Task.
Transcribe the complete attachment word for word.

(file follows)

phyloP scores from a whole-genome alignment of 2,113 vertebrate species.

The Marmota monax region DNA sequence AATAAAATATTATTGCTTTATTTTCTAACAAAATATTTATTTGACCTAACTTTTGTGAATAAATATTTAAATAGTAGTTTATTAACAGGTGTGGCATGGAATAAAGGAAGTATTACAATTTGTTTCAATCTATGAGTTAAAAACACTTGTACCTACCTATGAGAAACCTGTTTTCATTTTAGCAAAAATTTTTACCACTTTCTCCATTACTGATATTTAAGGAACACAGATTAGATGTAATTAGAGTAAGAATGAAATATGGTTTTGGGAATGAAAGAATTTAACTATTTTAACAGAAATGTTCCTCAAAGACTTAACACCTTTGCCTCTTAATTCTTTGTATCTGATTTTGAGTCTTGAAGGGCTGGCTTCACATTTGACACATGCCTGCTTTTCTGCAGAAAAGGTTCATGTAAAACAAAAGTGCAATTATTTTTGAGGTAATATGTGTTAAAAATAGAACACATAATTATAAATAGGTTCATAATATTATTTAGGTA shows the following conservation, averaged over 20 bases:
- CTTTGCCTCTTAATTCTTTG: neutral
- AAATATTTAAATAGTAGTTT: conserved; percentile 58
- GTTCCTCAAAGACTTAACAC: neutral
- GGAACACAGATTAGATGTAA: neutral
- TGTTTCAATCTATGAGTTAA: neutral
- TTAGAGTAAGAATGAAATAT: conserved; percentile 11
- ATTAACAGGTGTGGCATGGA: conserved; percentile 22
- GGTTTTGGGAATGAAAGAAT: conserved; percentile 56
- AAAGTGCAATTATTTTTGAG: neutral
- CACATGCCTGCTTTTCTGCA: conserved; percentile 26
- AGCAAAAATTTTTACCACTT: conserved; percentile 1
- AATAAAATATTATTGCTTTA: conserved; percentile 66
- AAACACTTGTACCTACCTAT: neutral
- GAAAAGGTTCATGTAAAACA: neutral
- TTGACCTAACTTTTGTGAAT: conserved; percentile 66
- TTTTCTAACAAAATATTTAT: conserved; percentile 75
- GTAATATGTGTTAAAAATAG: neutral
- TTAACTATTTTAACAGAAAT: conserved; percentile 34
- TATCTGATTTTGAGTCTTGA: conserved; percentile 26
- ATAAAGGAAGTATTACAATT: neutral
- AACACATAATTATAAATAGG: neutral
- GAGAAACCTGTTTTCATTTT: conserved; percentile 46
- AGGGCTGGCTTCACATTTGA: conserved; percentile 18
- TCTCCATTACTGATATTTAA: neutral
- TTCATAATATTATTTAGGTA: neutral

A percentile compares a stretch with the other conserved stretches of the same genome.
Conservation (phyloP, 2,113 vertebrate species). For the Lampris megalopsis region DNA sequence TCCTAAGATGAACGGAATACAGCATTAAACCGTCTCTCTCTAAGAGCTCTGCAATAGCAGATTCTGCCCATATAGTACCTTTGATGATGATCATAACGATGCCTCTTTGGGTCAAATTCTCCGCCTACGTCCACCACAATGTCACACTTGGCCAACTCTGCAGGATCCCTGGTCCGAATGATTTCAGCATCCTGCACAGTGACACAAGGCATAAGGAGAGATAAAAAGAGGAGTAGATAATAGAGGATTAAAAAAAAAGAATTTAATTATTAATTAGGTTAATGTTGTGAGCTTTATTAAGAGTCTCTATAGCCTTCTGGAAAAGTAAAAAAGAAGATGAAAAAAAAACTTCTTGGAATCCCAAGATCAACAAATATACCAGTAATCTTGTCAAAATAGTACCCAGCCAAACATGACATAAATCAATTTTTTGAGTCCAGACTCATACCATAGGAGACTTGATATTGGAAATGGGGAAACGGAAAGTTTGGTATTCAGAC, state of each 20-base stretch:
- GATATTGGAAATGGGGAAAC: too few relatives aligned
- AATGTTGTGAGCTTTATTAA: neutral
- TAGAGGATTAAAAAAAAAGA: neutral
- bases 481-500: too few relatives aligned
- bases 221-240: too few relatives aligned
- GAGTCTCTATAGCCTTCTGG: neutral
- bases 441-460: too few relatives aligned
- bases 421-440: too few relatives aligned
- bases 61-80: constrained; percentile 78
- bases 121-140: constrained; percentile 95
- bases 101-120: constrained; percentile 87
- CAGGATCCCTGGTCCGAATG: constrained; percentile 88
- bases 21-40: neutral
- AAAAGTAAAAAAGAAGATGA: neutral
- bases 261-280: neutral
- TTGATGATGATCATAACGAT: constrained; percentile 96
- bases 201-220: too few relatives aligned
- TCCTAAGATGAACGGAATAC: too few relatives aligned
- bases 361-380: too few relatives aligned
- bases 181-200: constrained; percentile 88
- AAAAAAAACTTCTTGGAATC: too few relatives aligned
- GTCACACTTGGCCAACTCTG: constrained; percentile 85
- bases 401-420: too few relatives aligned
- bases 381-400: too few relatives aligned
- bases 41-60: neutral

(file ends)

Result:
phyloP scores from a whole-genome alignment of 2,113 vertebrate species.

The Marmota monax region DNA sequence AATAAAATATTATTGCTTTATTTTCTAACAAAATATTTATTTGACCTAACTTTTGTGAATAAATATTTAAATAGTAGTTTATTAACAGGTGTGGCATGGAATAAAGGAAGTATTACAATTTGTTTCAATCTATGAGTTAAAAACACTTGTACCTACCTATGAGAAACCTGTTTTCATTTTAGCAAAAATTTTTACCACTTTCTCCATTACTGATATTTAAGGAACACAGATTAGATGTAATTAGAGTAAGAATGAAATATGGTTTTGGGAATGAAAGAATTTAACTATTTTAACAGAAATGTTCCTCAAAGACTTAACACCTTTGCCTCTTAATTCTTTGTATCTGATTTTGAGTCTTGAAGGGCTGGCTTCACATTTGACACATGCCTGCTTTTCTGCAGAAAAGGTTCATGTAAAACAAAAGTGCAATTATTTTTGAGGTAATATGTGTTAAAAATAGAACACATAATTATAAATAGGTTCATAATATTATTTAGGTA shows the following conservation, averaged over 20 bases:
- CTTTGCCTCTTAATTCTTTG: neutral
- AAATATTTAAATAGTAGTTT: conserved; percentile 58
- GTTCCTCAAAGACTTAACAC: neutral
- GGAACACAGATTAGATGTAA: neutral
- TGTTTCAATCTATGAGTTAA: neutral
- TTAGAGTAAGAATGAAATAT: conserved; percentile 11
- ATTAACAGGTGTGGCATGGA: conserved; percentile 22
- GGTTTTGGGAATGAAAGAAT: conserved; percentile 56
- AAAGTGCAATTATTTTTGAG: neutral
- CACATGCCTGCTTTTCTGCA: conserved; percentile 26
- AGCAAAAATTTTTACCACTT: conserved; percentile 1
- AATAAAATATTATTGCTTTA: conserved; percentile 66
- AAACACTTGTACCTACCTAT: neutral
- GAAAAGGTTCATGTAAAACA: neutral
- TTGACCTAACTTTTGTGAAT: conserved; percentile 66
- TTTTCTAACAAAATATTTAT: conserved; percentile 75
- GTAATATGTGTTAAAAATAG: neutral
- TTAACTATTTTAACAGAAAT: conserved; percentile 34
- TATCTGATTTTGAGTCTTGA: conserved; percentile 26
- ATAAAGGAAGTATTACAATT: neutral
- AACACATAATTATAAATAGG: neutral
- GAGAAACCTGTTTTCATTTT: conserved; percentile 46
- AGGGCTGGCTTCACATTTGA: conserved; percentile 18
- TCTCCATTACTGATATTTAA: neutral
- TTCATAATATTATTTAGGTA: neutral

A percentile compares a stretch with the other conserved stretches of the same genome.
Conservation (phyloP, 2,113 vertebrate species). For the Lampris megalopsis region DNA sequence TCCTAAGATGAACGGAATACAGCATTAAACCGTCTCTCTCTAAGAGCTCTGCAATAGCAGATTCTGCCCATATAGTACCTTTGATGATGATCATAACGATGCCTCTTTGGGTCAAATTCTCCGCCTACGTCCACCACAATGTCACACTTGGCCAACTCTGCAGGATCCCTGGTCCGAATGATTTCAGCATCCTGCACAGTGACACAAGGCATAAGGAGAGATAAAAAGAGGAGTAGATAATAGAGGATTAAAAAAAAAGAATTTAATTATTAATTAGGTTAATGTTGTGAGCTTTATTAAGAGTCTCTATAGCCTTCTGGAAAAGTAAAAAAGAAGATGAAAAAAAAACTTCTTGGAATCCCAAGATCAACAAATATACCAGTAATCTTGTCAAAATAGTACCCAGCCAAACATGACATAAATCAATTTTTTGAGTCCAGACTCATACCATAGGAGACTTGATATTGGAAATGGGGAAACGGAAAGTTTGGTATTCAGAC, state of each 20-base stretch:
- GATATTGGAAATGGGGAAAC: too few relatives aligned
- AATGTTGTGAGCTTTATTAA: neutral
- TAGAGGATTAAAAAAAAAGA: neutral
- bases 481-500: too few relatives aligned
- bases 221-240: too few relatives aligned
- GAGTCTCTATAGCCTTCTGG: neutral
- bases 441-460: too few relatives aligned
- bases 421-440: too few relatives aligned
- bases 61-80: constrained; percentile 78
- bases 121-140: constrained; percentile 95
- bases 101-120: constrained; percentile 87
- CAGGATCCCTGGTCCGAATG: constrained; percentile 88
- bases 21-40: neutral
- AAAAGTAAAAAAGAAGATGA: neutral
- bases 261-280: neutral
- TTGATGATGATCATAACGAT: constrained; percentile 96
- bases 201-220: too few relatives aligned
- TCCTAAGATGAACGGAATAC: too few relatives aligned
- bases 361-380: too few relatives aligned
- bases 181-200: constrained; percentile 88
- AAAAAAAACTTCTTGGAATC: too few relatives aligned
- GTCACACTTGGCCAACTCTG: constrained; percentile 85
- bases 401-420: too few relatives aligned
- bases 381-400: too few relatives aligned
- bases 41-60: neutral